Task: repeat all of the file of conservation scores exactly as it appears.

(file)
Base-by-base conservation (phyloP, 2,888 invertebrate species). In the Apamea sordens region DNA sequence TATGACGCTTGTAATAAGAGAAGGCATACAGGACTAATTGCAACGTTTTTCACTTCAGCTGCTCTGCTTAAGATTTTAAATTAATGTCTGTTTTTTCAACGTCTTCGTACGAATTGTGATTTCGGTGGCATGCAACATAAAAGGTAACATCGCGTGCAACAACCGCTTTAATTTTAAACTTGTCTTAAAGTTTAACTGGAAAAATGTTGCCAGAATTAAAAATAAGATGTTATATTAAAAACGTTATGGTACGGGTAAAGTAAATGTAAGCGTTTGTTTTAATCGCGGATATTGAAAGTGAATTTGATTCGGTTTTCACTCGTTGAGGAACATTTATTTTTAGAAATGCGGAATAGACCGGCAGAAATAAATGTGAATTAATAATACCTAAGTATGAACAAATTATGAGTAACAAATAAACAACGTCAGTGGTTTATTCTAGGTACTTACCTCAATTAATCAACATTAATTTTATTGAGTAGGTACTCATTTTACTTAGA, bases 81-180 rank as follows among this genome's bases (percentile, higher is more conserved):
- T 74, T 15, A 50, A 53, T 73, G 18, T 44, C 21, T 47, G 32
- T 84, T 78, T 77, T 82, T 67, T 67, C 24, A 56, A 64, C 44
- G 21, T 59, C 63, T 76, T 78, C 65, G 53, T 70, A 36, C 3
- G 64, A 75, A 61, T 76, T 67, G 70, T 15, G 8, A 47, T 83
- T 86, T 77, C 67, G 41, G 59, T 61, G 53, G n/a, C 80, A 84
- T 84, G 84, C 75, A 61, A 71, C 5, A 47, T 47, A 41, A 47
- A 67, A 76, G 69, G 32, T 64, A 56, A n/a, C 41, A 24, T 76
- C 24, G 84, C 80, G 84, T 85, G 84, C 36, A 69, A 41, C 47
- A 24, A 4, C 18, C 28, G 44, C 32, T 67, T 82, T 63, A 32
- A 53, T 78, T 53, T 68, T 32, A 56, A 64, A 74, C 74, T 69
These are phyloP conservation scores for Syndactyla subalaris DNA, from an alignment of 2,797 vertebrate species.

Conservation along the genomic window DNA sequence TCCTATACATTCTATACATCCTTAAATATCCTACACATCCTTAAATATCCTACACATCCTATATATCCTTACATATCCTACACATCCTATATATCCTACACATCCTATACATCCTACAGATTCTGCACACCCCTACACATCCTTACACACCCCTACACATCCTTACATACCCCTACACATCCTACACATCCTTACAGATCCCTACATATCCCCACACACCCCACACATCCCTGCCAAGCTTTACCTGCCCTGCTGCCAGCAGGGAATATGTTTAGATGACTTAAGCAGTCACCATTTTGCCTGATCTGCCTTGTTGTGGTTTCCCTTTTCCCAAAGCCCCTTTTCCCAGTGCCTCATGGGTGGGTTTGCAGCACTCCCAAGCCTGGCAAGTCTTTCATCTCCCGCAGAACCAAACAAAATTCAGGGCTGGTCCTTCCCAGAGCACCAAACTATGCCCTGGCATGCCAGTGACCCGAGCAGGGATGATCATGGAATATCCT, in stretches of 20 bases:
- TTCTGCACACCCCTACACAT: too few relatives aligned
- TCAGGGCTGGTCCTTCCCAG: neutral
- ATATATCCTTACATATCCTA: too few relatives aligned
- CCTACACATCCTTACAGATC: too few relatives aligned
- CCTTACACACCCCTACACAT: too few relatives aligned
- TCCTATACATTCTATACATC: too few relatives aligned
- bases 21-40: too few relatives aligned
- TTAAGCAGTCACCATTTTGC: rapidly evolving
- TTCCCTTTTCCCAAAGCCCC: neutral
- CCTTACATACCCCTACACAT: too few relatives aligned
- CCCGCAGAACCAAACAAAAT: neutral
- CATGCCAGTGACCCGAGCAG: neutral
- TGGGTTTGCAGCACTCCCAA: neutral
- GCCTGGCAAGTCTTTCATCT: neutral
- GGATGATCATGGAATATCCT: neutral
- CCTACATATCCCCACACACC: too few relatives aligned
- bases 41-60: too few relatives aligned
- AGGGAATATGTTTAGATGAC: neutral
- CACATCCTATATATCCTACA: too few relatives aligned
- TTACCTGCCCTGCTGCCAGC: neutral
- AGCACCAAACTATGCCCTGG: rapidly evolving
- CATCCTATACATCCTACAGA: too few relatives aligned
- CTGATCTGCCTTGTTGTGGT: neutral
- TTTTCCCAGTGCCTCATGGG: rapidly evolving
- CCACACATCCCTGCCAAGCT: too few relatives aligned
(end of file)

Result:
Base-by-base conservation (phyloP, 2,888 invertebrate species). In the Apamea sordens region DNA sequence TATGACGCTTGTAATAAGAGAAGGCATACAGGACTAATTGCAACGTTTTTCACTTCAGCTGCTCTGCTTAAGATTTTAAATTAATGTCTGTTTTTTCAACGTCTTCGTACGAATTGTGATTTCGGTGGCATGCAACATAAAAGGTAACATCGCGTGCAACAACCGCTTTAATTTTAAACTTGTCTTAAAGTTTAACTGGAAAAATGTTGCCAGAATTAAAAATAAGATGTTATATTAAAAACGTTATGGTACGGGTAAAGTAAATGTAAGCGTTTGTTTTAATCGCGGATATTGAAAGTGAATTTGATTCGGTTTTCACTCGTTGAGGAACATTTATTTTTAGAAATGCGGAATAGACCGGCAGAAATAAATGTGAATTAATAATACCTAAGTATGAACAAATTATGAGTAACAAATAAACAACGTCAGTGGTTTATTCTAGGTACTTACCTCAATTAATCAACATTAATTTTATTGAGTAGGTACTCATTTTACTTAGA, bases 81-180 rank as follows among this genome's bases (percentile, higher is more conserved):
- T 74, T 15, A 50, A 53, T 73, G 18, T 44, C 21, T 47, G 32
- T 84, T 78, T 77, T 82, T 67, T 67, C 24, A 56, A 64, C 44
- G 21, T 59, C 63, T 76, T 78, C 65, G 53, T 70, A 36, C 3
- G 64, A 75, A 61, T 76, T 67, G 70, T 15, G 8, A 47, T 83
- T 86, T 77, C 67, G 41, G 59, T 61, G 53, G n/a, C 80, A 84
- T 84, G 84, C 75, A 61, A 71, C 5, A 47, T 47, A 41, A 47
- A 67, A 76, G 69, G 32, T 64, A 56, A n/a, C 41, A 24, T 76
- C 24, G 84, C 80, G 84, T 85, G 84, C 36, A 69, A 41, C 47
- A 24, A 4, C 18, C 28, G 44, C 32, T 67, T 82, T 63, A 32
- A 53, T 78, T 53, T 68, T 32, A 56, A 64, A 74, C 74, T 69
These are phyloP conservation scores for Syndactyla subalaris DNA, from an alignment of 2,797 vertebrate species.

Conservation along the genomic window DNA sequence TCCTATACATTCTATACATCCTTAAATATCCTACACATCCTTAAATATCCTACACATCCTATATATCCTTACATATCCTACACATCCTATATATCCTACACATCCTATACATCCTACAGATTCTGCACACCCCTACACATCCTTACACACCCCTACACATCCTTACATACCCCTACACATCCTACACATCCTTACAGATCCCTACATATCCCCACACACCCCACACATCCCTGCCAAGCTTTACCTGCCCTGCTGCCAGCAGGGAATATGTTTAGATGACTTAAGCAGTCACCATTTTGCCTGATCTGCCTTGTTGTGGTTTCCCTTTTCCCAAAGCCCCTTTTCCCAGTGCCTCATGGGTGGGTTTGCAGCACTCCCAAGCCTGGCAAGTCTTTCATCTCCCGCAGAACCAAACAAAATTCAGGGCTGGTCCTTCCCAGAGCACCAAACTATGCCCTGGCATGCCAGTGACCCGAGCAGGGATGATCATGGAATATCCT, in stretches of 20 bases:
- TTCTGCACACCCCTACACAT: too few relatives aligned
- TCAGGGCTGGTCCTTCCCAG: neutral
- ATATATCCTTACATATCCTA: too few relatives aligned
- CCTACACATCCTTACAGATC: too few relatives aligned
- CCTTACACACCCCTACACAT: too few relatives aligned
- TCCTATACATTCTATACATC: too few relatives aligned
- bases 21-40: too few relatives aligned
- TTAAGCAGTCACCATTTTGC: rapidly evolving
- TTCCCTTTTCCCAAAGCCCC: neutral
- CCTTACATACCCCTACACAT: too few relatives aligned
- CCCGCAGAACCAAACAAAAT: neutral
- CATGCCAGTGACCCGAGCAG: neutral
- TGGGTTTGCAGCACTCCCAA: neutral
- GCCTGGCAAGTCTTTCATCT: neutral
- GGATGATCATGGAATATCCT: neutral
- CCTACATATCCCCACACACC: too few relatives aligned
- bases 41-60: too few relatives aligned
- AGGGAATATGTTTAGATGAC: neutral
- CACATCCTATATATCCTACA: too few relatives aligned
- TTACCTGCCCTGCTGCCAGC: neutral
- AGCACCAAACTATGCCCTGG: rapidly evolving
- CATCCTATACATCCTACAGA: too few relatives aligned
- CTGATCTGCCTTGTTGTGGT: neutral
- TTTTCCCAGTGCCTCATGGG: rapidly evolving
- CCACACATCCCTGCCAAGCT: too few relatives aligned